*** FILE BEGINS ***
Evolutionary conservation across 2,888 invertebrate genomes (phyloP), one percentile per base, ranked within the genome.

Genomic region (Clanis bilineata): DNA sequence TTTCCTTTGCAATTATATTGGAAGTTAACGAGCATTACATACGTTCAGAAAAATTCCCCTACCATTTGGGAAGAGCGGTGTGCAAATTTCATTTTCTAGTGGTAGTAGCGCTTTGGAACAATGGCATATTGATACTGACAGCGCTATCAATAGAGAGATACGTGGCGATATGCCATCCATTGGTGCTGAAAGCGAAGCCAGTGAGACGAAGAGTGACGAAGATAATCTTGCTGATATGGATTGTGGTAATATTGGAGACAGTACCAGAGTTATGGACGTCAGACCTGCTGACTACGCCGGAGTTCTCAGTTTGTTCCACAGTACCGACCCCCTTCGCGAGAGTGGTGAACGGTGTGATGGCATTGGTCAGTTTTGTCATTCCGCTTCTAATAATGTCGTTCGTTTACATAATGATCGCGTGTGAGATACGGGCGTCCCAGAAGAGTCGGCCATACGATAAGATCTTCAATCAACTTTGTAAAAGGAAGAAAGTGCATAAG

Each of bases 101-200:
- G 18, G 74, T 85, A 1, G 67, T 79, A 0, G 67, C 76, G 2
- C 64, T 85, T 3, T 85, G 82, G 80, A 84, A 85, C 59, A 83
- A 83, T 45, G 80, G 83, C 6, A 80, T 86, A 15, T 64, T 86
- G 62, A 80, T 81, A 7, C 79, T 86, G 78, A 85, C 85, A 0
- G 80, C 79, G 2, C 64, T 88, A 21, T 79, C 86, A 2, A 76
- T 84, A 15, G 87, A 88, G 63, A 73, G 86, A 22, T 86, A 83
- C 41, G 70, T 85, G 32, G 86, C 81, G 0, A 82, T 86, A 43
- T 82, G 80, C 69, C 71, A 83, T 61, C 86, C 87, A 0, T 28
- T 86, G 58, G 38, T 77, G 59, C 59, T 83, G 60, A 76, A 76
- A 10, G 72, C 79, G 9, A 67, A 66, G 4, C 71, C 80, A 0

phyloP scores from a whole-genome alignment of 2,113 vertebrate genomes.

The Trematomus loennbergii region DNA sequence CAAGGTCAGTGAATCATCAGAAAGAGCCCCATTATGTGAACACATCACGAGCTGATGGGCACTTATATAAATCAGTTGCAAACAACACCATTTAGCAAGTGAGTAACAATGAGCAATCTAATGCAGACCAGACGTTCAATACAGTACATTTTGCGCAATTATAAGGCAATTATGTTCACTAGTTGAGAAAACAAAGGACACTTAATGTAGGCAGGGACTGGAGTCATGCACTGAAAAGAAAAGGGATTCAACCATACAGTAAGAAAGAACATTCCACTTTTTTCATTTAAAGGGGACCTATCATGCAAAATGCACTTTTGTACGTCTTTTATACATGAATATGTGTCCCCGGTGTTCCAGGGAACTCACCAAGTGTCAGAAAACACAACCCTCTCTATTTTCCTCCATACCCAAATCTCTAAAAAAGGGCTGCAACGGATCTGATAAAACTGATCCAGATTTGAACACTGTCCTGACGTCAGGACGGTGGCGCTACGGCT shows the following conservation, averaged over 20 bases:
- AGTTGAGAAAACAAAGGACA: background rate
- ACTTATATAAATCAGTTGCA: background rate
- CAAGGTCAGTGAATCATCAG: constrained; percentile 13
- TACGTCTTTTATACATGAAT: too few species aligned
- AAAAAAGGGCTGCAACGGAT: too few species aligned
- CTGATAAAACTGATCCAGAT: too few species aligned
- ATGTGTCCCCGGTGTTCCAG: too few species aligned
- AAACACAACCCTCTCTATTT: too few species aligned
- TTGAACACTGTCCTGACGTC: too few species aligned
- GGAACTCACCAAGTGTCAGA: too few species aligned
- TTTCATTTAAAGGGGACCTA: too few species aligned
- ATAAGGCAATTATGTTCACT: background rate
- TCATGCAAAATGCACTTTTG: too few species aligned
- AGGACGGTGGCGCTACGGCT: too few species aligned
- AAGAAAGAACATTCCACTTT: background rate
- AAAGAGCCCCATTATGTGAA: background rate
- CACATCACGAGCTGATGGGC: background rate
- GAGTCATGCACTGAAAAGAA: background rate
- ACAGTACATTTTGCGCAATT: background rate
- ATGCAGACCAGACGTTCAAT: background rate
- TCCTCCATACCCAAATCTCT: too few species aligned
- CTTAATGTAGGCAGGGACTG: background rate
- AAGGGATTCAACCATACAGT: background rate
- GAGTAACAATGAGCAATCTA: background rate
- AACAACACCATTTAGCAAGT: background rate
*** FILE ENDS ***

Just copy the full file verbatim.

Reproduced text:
Evolutionary conservation across 2,888 invertebrate genomes (phyloP), one percentile per base, ranked within the genome.

Genomic region (Clanis bilineata): DNA sequence TTTCCTTTGCAATTATATTGGAAGTTAACGAGCATTACATACGTTCAGAAAAATTCCCCTACCATTTGGGAAGAGCGGTGTGCAAATTTCATTTTCTAGTGGTAGTAGCGCTTTGGAACAATGGCATATTGATACTGACAGCGCTATCAATAGAGAGATACGTGGCGATATGCCATCCATTGGTGCTGAAAGCGAAGCCAGTGAGACGAAGAGTGACGAAGATAATCTTGCTGATATGGATTGTGGTAATATTGGAGACAGTACCAGAGTTATGGACGTCAGACCTGCTGACTACGCCGGAGTTCTCAGTTTGTTCCACAGTACCGACCCCCTTCGCGAGAGTGGTGAACGGTGTGATGGCATTGGTCAGTTTTGTCATTCCGCTTCTAATAATGTCGTTCGTTTACATAATGATCGCGTGTGAGATACGGGCGTCCCAGAAGAGTCGGCCATACGATAAGATCTTCAATCAACTTTGTAAAAGGAAGAAAGTGCATAAG

Each of bases 101-200:
- G 18, G 74, T 85, A 1, G 67, T 79, A 0, G 67, C 76, G 2
- C 64, T 85, T 3, T 85, G 82, G 80, A 84, A 85, C 59, A 83
- A 83, T 45, G 80, G 83, C 6, A 80, T 86, A 15, T 64, T 86
- G 62, A 80, T 81, A 7, C 79, T 86, G 78, A 85, C 85, A 0
- G 80, C 79, G 2, C 64, T 88, A 21, T 79, C 86, A 2, A 76
- T 84, A 15, G 87, A 88, G 63, A 73, G 86, A 22, T 86, A 83
- C 41, G 70, T 85, G 32, G 86, C 81, G 0, A 82, T 86, A 43
- T 82, G 80, C 69, C 71, A 83, T 61, C 86, C 87, A 0, T 28
- T 86, G 58, G 38, T 77, G 59, C 59, T 83, G 60, A 76, A 76
- A 10, G 72, C 79, G 9, A 67, A 66, G 4, C 71, C 80, A 0

phyloP scores from a whole-genome alignment of 2,113 vertebrate genomes.

The Trematomus loennbergii region DNA sequence CAAGGTCAGTGAATCATCAGAAAGAGCCCCATTATGTGAACACATCACGAGCTGATGGGCACTTATATAAATCAGTTGCAAACAACACCATTTAGCAAGTGAGTAACAATGAGCAATCTAATGCAGACCAGACGTTCAATACAGTACATTTTGCGCAATTATAAGGCAATTATGTTCACTAGTTGAGAAAACAAAGGACACTTAATGTAGGCAGGGACTGGAGTCATGCACTGAAAAGAAAAGGGATTCAACCATACAGTAAGAAAGAACATTCCACTTTTTTCATTTAAAGGGGACCTATCATGCAAAATGCACTTTTGTACGTCTTTTATACATGAATATGTGTCCCCGGTGTTCCAGGGAACTCACCAAGTGTCAGAAAACACAACCCTCTCTATTTTCCTCCATACCCAAATCTCTAAAAAAGGGCTGCAACGGATCTGATAAAACTGATCCAGATTTGAACACTGTCCTGACGTCAGGACGGTGGCGCTACGGCT shows the following conservation, averaged over 20 bases:
- AGTTGAGAAAACAAAGGACA: background rate
- ACTTATATAAATCAGTTGCA: background rate
- CAAGGTCAGTGAATCATCAG: constrained; percentile 13
- TACGTCTTTTATACATGAAT: too few species aligned
- AAAAAAGGGCTGCAACGGAT: too few species aligned
- CTGATAAAACTGATCCAGAT: too few species aligned
- ATGTGTCCCCGGTGTTCCAG: too few species aligned
- AAACACAACCCTCTCTATTT: too few species aligned
- TTGAACACTGTCCTGACGTC: too few species aligned
- GGAACTCACCAAGTGTCAGA: too few species aligned
- TTTCATTTAAAGGGGACCTA: too few species aligned
- ATAAGGCAATTATGTTCACT: background rate
- TCATGCAAAATGCACTTTTG: too few species aligned
- AGGACGGTGGCGCTACGGCT: too few species aligned
- AAGAAAGAACATTCCACTTT: background rate
- AAAGAGCCCCATTATGTGAA: background rate
- CACATCACGAGCTGATGGGC: background rate
- GAGTCATGCACTGAAAAGAA: background rate
- ACAGTACATTTTGCGCAATT: background rate
- ATGCAGACCAGACGTTCAAT: background rate
- TCCTCCATACCCAAATCTCT: too few species aligned
- CTTAATGTAGGCAGGGACTG: background rate
- AAGGGATTCAACCATACAGT: background rate
- GAGTAACAATGAGCAATCTA: background rate
- AACAACACCATTTAGCAAGT: background rate